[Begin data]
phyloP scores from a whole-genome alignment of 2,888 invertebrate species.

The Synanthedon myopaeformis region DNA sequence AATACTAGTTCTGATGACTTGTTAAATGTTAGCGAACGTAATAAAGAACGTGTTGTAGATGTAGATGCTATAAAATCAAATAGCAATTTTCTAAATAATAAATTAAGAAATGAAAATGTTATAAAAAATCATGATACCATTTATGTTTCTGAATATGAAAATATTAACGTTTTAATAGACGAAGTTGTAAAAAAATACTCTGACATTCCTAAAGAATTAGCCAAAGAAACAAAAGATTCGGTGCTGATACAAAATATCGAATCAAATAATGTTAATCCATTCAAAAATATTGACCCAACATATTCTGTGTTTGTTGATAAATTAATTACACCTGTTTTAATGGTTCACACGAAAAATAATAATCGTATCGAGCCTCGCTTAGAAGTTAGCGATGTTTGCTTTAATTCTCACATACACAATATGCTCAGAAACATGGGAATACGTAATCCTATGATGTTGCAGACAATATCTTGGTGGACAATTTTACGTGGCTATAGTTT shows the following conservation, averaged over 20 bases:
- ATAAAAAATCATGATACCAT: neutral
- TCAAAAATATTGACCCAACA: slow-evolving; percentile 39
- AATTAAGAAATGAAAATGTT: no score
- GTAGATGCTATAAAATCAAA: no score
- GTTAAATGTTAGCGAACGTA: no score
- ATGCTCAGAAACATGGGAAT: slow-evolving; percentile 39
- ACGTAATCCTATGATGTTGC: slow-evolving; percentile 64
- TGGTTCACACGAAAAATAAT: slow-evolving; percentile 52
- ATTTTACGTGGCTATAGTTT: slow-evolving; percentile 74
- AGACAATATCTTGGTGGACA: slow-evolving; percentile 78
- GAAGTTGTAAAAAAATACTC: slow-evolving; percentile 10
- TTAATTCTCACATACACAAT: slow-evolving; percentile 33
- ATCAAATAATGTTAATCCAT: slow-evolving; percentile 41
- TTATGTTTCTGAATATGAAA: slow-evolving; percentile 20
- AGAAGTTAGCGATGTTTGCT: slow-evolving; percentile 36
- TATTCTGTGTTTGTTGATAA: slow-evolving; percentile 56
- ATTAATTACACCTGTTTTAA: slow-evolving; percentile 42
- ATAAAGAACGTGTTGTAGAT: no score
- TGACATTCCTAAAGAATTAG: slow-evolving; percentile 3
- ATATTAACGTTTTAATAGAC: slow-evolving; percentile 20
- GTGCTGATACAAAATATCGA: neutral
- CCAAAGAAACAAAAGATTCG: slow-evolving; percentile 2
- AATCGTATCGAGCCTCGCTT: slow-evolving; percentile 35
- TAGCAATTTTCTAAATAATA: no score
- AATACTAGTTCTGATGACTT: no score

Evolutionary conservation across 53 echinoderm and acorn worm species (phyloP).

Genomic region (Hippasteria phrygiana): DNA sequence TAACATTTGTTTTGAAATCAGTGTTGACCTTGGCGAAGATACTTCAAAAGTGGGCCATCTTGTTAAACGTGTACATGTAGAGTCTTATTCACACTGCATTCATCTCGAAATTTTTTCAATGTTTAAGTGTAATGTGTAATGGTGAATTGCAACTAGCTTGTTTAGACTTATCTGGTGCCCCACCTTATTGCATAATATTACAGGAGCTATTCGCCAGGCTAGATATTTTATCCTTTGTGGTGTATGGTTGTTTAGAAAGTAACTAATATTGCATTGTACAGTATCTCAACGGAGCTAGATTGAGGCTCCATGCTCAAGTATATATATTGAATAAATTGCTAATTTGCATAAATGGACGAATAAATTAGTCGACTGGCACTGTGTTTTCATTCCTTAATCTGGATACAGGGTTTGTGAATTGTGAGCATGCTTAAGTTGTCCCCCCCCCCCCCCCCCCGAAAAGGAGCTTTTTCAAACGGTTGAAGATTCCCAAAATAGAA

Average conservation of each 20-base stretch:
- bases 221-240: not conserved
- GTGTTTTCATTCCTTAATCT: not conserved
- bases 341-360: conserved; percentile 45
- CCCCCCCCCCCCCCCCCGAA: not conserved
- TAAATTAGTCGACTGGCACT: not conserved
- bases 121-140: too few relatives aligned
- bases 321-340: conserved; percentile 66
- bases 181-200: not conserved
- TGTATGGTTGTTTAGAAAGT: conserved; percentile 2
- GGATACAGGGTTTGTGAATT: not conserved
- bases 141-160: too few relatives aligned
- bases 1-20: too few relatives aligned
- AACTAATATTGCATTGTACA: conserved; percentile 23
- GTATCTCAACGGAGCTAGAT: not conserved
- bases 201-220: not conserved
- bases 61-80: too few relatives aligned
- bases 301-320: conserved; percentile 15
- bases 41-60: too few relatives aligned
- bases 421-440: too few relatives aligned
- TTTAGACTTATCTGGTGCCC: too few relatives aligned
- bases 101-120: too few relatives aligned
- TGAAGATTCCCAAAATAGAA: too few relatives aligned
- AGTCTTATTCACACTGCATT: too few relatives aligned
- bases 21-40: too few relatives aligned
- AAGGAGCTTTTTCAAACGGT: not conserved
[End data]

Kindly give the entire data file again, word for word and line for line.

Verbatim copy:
phyloP scores from a whole-genome alignment of 2,888 invertebrate species.

The Synanthedon myopaeformis region DNA sequence AATACTAGTTCTGATGACTTGTTAAATGTTAGCGAACGTAATAAAGAACGTGTTGTAGATGTAGATGCTATAAAATCAAATAGCAATTTTCTAAATAATAAATTAAGAAATGAAAATGTTATAAAAAATCATGATACCATTTATGTTTCTGAATATGAAAATATTAACGTTTTAATAGACGAAGTTGTAAAAAAATACTCTGACATTCCTAAAGAATTAGCCAAAGAAACAAAAGATTCGGTGCTGATACAAAATATCGAATCAAATAATGTTAATCCATTCAAAAATATTGACCCAACATATTCTGTGTTTGTTGATAAATTAATTACACCTGTTTTAATGGTTCACACGAAAAATAATAATCGTATCGAGCCTCGCTTAGAAGTTAGCGATGTTTGCTTTAATTCTCACATACACAATATGCTCAGAAACATGGGAATACGTAATCCTATGATGTTGCAGACAATATCTTGGTGGACAATTTTACGTGGCTATAGTTT shows the following conservation, averaged over 20 bases:
- ATAAAAAATCATGATACCAT: neutral
- TCAAAAATATTGACCCAACA: slow-evolving; percentile 39
- AATTAAGAAATGAAAATGTT: no score
- GTAGATGCTATAAAATCAAA: no score
- GTTAAATGTTAGCGAACGTA: no score
- ATGCTCAGAAACATGGGAAT: slow-evolving; percentile 39
- ACGTAATCCTATGATGTTGC: slow-evolving; percentile 64
- TGGTTCACACGAAAAATAAT: slow-evolving; percentile 52
- ATTTTACGTGGCTATAGTTT: slow-evolving; percentile 74
- AGACAATATCTTGGTGGACA: slow-evolving; percentile 78
- GAAGTTGTAAAAAAATACTC: slow-evolving; percentile 10
- TTAATTCTCACATACACAAT: slow-evolving; percentile 33
- ATCAAATAATGTTAATCCAT: slow-evolving; percentile 41
- TTATGTTTCTGAATATGAAA: slow-evolving; percentile 20
- AGAAGTTAGCGATGTTTGCT: slow-evolving; percentile 36
- TATTCTGTGTTTGTTGATAA: slow-evolving; percentile 56
- ATTAATTACACCTGTTTTAA: slow-evolving; percentile 42
- ATAAAGAACGTGTTGTAGAT: no score
- TGACATTCCTAAAGAATTAG: slow-evolving; percentile 3
- ATATTAACGTTTTAATAGAC: slow-evolving; percentile 20
- GTGCTGATACAAAATATCGA: neutral
- CCAAAGAAACAAAAGATTCG: slow-evolving; percentile 2
- AATCGTATCGAGCCTCGCTT: slow-evolving; percentile 35
- TAGCAATTTTCTAAATAATA: no score
- AATACTAGTTCTGATGACTT: no score

Evolutionary conservation across 53 echinoderm and acorn worm species (phyloP).

Genomic region (Hippasteria phrygiana): DNA sequence TAACATTTGTTTTGAAATCAGTGTTGACCTTGGCGAAGATACTTCAAAAGTGGGCCATCTTGTTAAACGTGTACATGTAGAGTCTTATTCACACTGCATTCATCTCGAAATTTTTTCAATGTTTAAGTGTAATGTGTAATGGTGAATTGCAACTAGCTTGTTTAGACTTATCTGGTGCCCCACCTTATTGCATAATATTACAGGAGCTATTCGCCAGGCTAGATATTTTATCCTTTGTGGTGTATGGTTGTTTAGAAAGTAACTAATATTGCATTGTACAGTATCTCAACGGAGCTAGATTGAGGCTCCATGCTCAAGTATATATATTGAATAAATTGCTAATTTGCATAAATGGACGAATAAATTAGTCGACTGGCACTGTGTTTTCATTCCTTAATCTGGATACAGGGTTTGTGAATTGTGAGCATGCTTAAGTTGTCCCCCCCCCCCCCCCCCCGAAAAGGAGCTTTTTCAAACGGTTGAAGATTCCCAAAATAGAA

Average conservation of each 20-base stretch:
- bases 221-240: not conserved
- GTGTTTTCATTCCTTAATCT: not conserved
- bases 341-360: conserved; percentile 45
- CCCCCCCCCCCCCCCCCGAA: not conserved
- TAAATTAGTCGACTGGCACT: not conserved
- bases 121-140: too few relatives aligned
- bases 321-340: conserved; percentile 66
- bases 181-200: not conserved
- TGTATGGTTGTTTAGAAAGT: conserved; percentile 2
- GGATACAGGGTTTGTGAATT: not conserved
- bases 141-160: too few relatives aligned
- bases 1-20: too few relatives aligned
- AACTAATATTGCATTGTACA: conserved; percentile 23
- GTATCTCAACGGAGCTAGAT: not conserved
- bases 201-220: not conserved
- bases 61-80: too few relatives aligned
- bases 301-320: conserved; percentile 15
- bases 41-60: too few relatives aligned
- bases 421-440: too few relatives aligned
- TTTAGACTTATCTGGTGCCC: too few relatives aligned
- bases 101-120: too few relatives aligned
- TGAAGATTCCCAAAATAGAA: too few relatives aligned
- AGTCTTATTCACACTGCATT: too few relatives aligned
- bases 21-40: too few relatives aligned
- AAGGAGCTTTTTCAAACGGT: not conserved